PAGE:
Scientists use 'Moth Radio Hour' to map meaning across the brain

Language is far more complex than we realized.

Researchers at the University of California, Berkeley took on the complex task of mapping meaning along the cerebral cortex, the thin membrane that stretches across the entire brain, and their results suggest language is much more complex than previously thought. Seven volunteers listened to The Moth Radio Hour, a program where people share emotional personal tales, while lying in a functional MRI machine that tracked how their brains responded to 985 specific concepts, Science News says.

Researchers mapped the blood flow to 60,000 to 80,000 pea-sized regions across the cerebral cortex, resulting in a dense word map covering the entire brain. Turns out, some concepts showed up in several areas across the brain: "Top," for example, appeared in a section that handles clothing and one that deals with numbers.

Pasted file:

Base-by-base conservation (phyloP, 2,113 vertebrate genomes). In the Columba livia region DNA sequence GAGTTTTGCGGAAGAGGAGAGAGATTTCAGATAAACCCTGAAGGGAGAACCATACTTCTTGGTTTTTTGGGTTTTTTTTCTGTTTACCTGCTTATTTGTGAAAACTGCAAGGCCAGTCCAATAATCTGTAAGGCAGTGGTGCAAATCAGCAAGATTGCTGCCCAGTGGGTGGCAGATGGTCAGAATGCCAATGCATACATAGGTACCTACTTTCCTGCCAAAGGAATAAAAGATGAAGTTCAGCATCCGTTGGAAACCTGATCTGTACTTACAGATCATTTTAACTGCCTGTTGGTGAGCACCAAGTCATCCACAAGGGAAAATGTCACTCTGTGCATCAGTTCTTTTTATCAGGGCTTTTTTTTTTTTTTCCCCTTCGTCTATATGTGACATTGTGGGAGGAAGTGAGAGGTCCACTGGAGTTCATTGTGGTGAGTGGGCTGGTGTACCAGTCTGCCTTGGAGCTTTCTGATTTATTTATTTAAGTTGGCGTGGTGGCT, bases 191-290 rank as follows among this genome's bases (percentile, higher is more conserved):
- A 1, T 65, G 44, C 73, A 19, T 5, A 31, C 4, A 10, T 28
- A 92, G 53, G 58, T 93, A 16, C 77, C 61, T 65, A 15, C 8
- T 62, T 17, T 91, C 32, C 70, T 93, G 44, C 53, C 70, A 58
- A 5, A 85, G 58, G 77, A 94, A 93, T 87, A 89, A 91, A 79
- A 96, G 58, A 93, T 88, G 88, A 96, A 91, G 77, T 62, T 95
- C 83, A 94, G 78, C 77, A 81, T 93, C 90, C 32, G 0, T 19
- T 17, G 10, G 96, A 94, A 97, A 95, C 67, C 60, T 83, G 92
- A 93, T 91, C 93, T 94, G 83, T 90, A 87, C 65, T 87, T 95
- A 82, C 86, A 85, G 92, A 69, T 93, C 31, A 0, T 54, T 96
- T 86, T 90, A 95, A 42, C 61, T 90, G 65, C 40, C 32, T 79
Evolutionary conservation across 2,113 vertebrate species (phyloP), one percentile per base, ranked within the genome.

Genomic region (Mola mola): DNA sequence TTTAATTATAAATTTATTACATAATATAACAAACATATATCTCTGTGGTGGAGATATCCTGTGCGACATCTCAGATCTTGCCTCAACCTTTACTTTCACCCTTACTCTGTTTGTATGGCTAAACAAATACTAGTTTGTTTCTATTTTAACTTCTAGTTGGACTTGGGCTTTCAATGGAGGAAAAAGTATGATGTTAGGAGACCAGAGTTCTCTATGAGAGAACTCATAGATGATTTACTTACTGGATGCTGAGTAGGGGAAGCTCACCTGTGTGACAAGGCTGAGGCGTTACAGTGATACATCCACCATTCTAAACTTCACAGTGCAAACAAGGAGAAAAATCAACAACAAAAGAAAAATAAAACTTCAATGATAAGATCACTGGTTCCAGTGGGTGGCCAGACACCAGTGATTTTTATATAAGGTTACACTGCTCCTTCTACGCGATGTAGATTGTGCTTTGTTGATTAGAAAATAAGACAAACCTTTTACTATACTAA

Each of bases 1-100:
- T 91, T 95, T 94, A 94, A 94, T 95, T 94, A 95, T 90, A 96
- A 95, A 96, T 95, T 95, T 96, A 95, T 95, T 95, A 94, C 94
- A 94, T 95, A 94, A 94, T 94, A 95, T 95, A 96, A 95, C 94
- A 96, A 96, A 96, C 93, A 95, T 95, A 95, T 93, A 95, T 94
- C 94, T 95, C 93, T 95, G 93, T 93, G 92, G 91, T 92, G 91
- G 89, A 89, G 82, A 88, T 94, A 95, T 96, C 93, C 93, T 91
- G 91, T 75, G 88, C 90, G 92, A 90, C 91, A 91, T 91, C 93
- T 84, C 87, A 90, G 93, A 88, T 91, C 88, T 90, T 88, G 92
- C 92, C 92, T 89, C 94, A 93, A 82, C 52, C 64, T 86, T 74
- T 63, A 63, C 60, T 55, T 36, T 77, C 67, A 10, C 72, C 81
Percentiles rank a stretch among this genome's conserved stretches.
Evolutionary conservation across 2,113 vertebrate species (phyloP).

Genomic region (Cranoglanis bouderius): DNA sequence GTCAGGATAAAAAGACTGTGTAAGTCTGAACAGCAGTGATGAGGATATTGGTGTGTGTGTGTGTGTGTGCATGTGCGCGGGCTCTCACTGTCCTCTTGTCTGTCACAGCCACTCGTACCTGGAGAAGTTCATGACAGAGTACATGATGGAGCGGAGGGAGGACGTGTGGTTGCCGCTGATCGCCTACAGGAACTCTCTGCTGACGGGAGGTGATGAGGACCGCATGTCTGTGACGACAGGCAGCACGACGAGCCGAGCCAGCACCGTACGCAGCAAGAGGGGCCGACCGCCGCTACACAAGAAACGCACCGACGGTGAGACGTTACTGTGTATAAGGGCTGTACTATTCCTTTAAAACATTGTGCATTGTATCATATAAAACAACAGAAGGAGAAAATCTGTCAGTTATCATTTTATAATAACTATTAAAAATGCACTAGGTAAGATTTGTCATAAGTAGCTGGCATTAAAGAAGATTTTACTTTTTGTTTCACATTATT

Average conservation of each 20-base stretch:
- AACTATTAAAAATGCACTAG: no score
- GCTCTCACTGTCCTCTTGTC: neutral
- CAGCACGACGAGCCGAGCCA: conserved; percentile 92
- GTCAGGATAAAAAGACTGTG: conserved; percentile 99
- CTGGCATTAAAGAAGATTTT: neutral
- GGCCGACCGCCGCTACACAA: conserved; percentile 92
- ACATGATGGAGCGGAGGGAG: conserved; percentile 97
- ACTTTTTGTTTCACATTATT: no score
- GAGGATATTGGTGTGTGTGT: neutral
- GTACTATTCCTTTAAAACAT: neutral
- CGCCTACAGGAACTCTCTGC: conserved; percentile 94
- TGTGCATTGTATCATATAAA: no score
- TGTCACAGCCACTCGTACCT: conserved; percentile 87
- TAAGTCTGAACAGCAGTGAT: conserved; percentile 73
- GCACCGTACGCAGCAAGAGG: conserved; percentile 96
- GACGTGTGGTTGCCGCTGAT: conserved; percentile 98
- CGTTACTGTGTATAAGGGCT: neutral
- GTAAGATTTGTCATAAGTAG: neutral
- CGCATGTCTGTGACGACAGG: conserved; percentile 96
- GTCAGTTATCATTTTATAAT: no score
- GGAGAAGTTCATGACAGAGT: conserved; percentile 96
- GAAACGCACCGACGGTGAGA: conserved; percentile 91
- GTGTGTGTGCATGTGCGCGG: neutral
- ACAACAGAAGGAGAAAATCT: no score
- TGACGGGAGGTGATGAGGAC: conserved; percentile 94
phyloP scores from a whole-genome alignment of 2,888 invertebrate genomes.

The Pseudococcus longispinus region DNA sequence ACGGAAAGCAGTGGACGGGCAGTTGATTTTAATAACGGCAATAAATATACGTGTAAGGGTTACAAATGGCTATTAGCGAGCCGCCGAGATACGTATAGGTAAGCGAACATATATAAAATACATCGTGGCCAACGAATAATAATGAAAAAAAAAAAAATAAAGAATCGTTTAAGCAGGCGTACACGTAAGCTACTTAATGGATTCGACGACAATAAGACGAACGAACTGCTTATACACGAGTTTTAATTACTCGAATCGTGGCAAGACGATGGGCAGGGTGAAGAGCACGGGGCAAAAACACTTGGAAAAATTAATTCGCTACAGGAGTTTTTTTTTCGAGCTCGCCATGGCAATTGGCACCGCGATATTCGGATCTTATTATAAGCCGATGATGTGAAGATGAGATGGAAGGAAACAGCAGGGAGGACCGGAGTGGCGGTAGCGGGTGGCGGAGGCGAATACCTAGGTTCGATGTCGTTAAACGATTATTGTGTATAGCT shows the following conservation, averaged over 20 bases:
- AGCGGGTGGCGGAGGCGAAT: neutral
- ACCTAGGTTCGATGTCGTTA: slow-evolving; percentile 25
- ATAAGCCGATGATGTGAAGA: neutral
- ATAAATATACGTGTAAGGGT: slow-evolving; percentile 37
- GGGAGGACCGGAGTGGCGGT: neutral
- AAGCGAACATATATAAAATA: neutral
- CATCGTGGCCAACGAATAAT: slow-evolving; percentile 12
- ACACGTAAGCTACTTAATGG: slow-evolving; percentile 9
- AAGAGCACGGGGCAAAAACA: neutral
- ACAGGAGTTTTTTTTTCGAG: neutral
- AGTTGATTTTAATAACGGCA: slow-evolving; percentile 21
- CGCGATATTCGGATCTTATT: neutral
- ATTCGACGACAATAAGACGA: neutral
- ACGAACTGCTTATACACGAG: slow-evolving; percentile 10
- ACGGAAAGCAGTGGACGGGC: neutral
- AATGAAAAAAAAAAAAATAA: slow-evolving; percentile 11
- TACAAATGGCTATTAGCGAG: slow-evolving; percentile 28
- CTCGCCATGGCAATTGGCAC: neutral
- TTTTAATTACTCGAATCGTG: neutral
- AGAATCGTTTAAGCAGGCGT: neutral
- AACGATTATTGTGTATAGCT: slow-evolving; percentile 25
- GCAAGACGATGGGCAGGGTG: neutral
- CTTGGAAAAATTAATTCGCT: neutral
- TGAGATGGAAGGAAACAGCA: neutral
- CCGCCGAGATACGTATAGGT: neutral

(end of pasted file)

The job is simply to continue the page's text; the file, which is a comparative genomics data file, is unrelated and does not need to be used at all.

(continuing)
Scientists previously thought large chunks of the brain handled different concepts separately, but this research suggests that meaning is more spread out, with concepts linked and dissected across the cerebral cortex in interwoven waves.

"These data suggest we need to rethink how the brain organizes meaning," Stanford University neuroscientist Russell Poldrack tells Science News.

This is just the beginning, though. All seven of the people tested were raised in Western societies and the sample size was too small to note any differences in gender. Next up, researchers want to repeat the study with 50 or 100 people from a range of backgrounds, Science News says. Check out their meaning map in a 3D, interactive model right here.